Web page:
Superbird + ETS 6

Mike McCants (mikem@freeside.fc.net)
Sun, 31 Jan 1999 21:43:57 -0600 (CST)

Kurt Jonckheere has been unable to post a message to the list and asked me
to do it for him.

>From: "Kurt Jonckheere" <kjon@mail.dma.be>

Hello all,

yesterday evening (30 January) we finally had some nice weather
and two of the most interesting high flashers were visible :
Superbird and ETS 6.

Superbird = 89- 41 A = 20040
---------
Although the full moon was about 50 degrees from Superbird, I gave
it a try around 18h22m.  I was surprised to see it flashing immediately
to about mag 8.  The maxima were rather long, about 1 second the
brightness was greater than mag +11.  Some flashes were as bright as
mag +6.  I measured a whole bunch of flashes resulting in a period
of 23.120 (+- 0.002) seconds.

Comparing with previous observations from Rob Matson, the period seems
to be going down slowly again.  To be followed !
89- 41 A 98-09-16 03:08:44.7 RM                23.128 23.12825 +/- .00005
89- 41 A 98-09-17 03:10:23.9 RM                23.128 23.12813 +/- .00005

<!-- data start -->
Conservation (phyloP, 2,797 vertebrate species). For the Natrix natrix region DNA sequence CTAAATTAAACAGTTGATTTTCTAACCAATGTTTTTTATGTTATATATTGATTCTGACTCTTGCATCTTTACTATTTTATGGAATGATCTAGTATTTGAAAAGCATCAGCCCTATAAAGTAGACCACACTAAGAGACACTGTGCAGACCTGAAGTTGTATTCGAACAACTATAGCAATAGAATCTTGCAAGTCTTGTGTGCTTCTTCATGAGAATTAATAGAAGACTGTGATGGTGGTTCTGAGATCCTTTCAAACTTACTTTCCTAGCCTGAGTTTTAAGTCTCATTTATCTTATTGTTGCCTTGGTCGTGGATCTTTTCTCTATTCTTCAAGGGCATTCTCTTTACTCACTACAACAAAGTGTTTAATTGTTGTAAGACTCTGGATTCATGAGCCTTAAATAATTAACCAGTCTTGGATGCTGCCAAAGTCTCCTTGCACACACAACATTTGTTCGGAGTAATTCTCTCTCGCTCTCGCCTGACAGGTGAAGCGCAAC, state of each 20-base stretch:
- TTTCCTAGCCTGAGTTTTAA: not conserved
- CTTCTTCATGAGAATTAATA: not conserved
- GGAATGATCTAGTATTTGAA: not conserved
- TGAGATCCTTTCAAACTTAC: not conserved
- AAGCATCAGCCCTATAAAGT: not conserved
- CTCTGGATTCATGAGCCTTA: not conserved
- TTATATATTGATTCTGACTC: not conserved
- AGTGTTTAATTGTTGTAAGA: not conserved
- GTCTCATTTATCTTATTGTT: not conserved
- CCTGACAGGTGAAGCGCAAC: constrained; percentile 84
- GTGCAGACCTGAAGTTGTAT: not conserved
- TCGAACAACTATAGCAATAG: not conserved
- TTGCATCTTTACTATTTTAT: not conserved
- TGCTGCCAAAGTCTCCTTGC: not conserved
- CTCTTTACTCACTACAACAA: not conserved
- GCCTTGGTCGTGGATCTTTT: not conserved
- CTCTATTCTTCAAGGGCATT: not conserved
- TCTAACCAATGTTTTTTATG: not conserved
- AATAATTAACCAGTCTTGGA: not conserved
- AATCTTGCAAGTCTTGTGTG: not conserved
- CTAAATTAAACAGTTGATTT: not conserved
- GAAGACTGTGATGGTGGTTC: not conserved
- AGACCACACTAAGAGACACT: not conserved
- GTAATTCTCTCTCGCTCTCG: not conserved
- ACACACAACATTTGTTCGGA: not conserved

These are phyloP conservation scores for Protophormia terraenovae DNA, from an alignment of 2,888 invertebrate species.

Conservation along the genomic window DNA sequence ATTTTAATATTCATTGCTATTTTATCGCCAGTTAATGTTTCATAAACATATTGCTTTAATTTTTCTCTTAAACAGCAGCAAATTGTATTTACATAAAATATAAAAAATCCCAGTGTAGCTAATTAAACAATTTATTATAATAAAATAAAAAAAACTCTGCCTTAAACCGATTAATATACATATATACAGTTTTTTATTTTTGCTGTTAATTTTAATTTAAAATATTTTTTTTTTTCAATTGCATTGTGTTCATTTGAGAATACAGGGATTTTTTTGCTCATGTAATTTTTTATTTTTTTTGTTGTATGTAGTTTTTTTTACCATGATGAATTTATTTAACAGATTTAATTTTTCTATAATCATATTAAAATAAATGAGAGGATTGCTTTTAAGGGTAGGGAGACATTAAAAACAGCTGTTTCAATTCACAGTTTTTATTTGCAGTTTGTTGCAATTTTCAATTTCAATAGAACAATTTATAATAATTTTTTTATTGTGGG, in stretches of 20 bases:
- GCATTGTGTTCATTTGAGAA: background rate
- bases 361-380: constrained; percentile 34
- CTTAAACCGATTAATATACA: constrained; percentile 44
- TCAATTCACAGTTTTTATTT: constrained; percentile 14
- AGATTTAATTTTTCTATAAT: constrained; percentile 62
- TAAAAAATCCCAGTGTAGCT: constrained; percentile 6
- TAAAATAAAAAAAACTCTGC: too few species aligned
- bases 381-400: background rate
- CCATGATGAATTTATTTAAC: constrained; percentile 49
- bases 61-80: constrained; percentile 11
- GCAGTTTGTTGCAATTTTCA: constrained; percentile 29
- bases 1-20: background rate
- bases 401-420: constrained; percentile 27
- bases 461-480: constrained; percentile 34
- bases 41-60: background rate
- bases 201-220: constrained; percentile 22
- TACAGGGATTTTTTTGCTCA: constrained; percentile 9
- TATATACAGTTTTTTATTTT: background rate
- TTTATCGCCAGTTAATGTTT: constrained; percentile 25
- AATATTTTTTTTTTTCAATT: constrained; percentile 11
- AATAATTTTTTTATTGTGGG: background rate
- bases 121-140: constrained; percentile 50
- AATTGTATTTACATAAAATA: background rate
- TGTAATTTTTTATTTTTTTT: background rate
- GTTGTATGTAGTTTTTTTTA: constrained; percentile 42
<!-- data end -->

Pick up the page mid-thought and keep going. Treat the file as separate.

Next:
89- 41 A 98-09-18 03:09:43.2 RM                23.128 23.12783 +/- .00005
89- 41 A 98-09-24 03:18:25.6 RM  219.8 0.1     23.133 N=9.5 mag +3->inv
89- 41 A 98-09-29 03:23:33.1 RM  289.1 .05     23.127 N=13.5,mag +2.5->inv
89- 41 A 98-09-30 03:25:32.6 RM                23.127 23.12737 +/- .00005
89- 41 A 98-11-05 04:16:48.3 RM  219.9 0.1     23.149 N=9.5, mag +3->inv

At 3 UT this morning I woke up for the bright solar panel reflections, but the
sky was already cloudy again...


ETS 6 = 94- 56 A = 23230
-----
Tony's object was passing at 30 degrees altitude, nearly parallel
with the horizon, so I could follow it easily with my Dobsonian at
11 000 km.  I observed it between 20h10m and 20h20m UT,
flashing nicely with a primary maximum of mag +7.5 and a secundary
max to mag +9 or so.  The period was 6.999 (+- 0.002) seconds
between primary maxima..
So also this one is still accelerating !!

Latest obs was from Ed Cannon (or Mike?) with 14.1 (or 7.05) seconds.
>(23230, 94-56A).  About five minutes before my first prediction for
>ETS 6, and while I was still looking for LEOs, I happened to see
>bright one-power flashes (+1?) in the SW sky.  This was at approx.
>1:40-41 UTC on 11 January, from 30.314N, 97.866W, 280m (BCRC, Austin, 
>Texas).
>Its flash period is about 14.1 seconds.

In between these two, I also saw Intelsat 4-5 rocket (72- 41 B = 6058)
with a period of 25.47 seconds.  This Centaur rocket was flashing to
mag +7.  Centaurs are usually "bright" flashers so easily to observe with
some moon.

regards,

Kurt Jonckheere (kjon@mail.dma.be)

Please send your observations of flashing satellites to :
ppas@lists.satellite.eu.org.